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Researchers Find Antibiotics Can Be A First-Line Treatment For Many Patients Facing Appendectomy

MIAMI (CBSMiami) – Appendectomy for appendicitis is the most common emergency surgical procedure in the United States. Now there's mounting evidence some patients can avoid or delay removing the appendix and receive treatment with antibiotics instead.

Five years ago, Heather VanDusen ended up in the emergency room at University of Washington Medical Center.

"I was in really terrible pain, more pain than I had ever really felt with stomach issues before. So much so that I wanted to vomit," VanDusen said.

The diagnosis was appendicitis, which typically meant urgent surgery to remove the infected or inflamed appendix.

Now the latest research has led the American College of Surgeons to say antibiotics can be a first-line treatment for many patients.

"If you have appendicitis and present to the emergency department, you have treatment options from surgery or antibiotics," said Dr. Giana Davidson, an associate professor of surgery at UW Medicine.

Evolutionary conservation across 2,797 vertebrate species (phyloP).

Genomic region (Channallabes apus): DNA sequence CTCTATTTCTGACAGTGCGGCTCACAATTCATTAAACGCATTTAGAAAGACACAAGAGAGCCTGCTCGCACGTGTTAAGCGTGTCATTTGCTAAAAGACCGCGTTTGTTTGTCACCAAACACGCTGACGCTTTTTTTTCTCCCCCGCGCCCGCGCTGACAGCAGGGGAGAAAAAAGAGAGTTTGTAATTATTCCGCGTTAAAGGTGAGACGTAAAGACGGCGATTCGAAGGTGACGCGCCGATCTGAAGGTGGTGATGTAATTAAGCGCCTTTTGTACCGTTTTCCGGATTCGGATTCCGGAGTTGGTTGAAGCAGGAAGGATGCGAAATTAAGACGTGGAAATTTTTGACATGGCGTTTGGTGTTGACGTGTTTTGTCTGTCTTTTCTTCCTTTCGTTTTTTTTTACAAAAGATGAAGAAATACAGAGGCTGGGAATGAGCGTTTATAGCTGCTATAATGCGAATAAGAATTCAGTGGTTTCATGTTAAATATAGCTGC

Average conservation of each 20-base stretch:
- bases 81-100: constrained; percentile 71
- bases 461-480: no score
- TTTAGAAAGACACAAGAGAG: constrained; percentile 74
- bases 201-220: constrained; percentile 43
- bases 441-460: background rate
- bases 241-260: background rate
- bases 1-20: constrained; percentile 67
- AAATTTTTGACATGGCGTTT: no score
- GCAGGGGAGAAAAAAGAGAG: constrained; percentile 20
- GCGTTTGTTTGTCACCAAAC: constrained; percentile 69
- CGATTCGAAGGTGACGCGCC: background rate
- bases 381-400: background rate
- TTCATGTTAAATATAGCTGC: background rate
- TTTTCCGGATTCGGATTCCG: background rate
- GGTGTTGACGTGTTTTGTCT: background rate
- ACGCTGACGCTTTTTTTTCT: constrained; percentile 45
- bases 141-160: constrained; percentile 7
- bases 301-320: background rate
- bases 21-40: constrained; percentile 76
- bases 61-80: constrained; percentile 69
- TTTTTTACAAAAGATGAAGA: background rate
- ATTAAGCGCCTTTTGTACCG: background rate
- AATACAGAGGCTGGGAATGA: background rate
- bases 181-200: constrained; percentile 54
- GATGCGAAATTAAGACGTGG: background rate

Davidson is a co-author on the largest ever randomized clinical trial of appendicitis treatment.

Over 1,500 patients received either an appendectomy or antibiotics. In the first three months, nearly seven in 10 patients in the antibiotic group avoided surgery. Four years out, just under half of patients in the antibiotic group had surgery.

Researchers have created an online tool to help patients and surgeons discuss the pros and cons of each approach based on the current data.

"We're hoping that helps empower people to have discussions with their surgeons about the treatment option that makes the most sense for them at that moment," Davidson said.

VanDusen chose antibiotics over an appendectomy.

"They didn't make me feel the greatest. I was really tired. I had like a weird metallic taste," she said. "But after I finished the course of antibiotics, my life went back to normal. I have never I have not had another episode."

She avoided surgery and is grateful she was able to make an informed decision about her health.

The UW clinical trial did not include children, but researchers say other studies are looking at whether antibiotics could work for pediatric patients.

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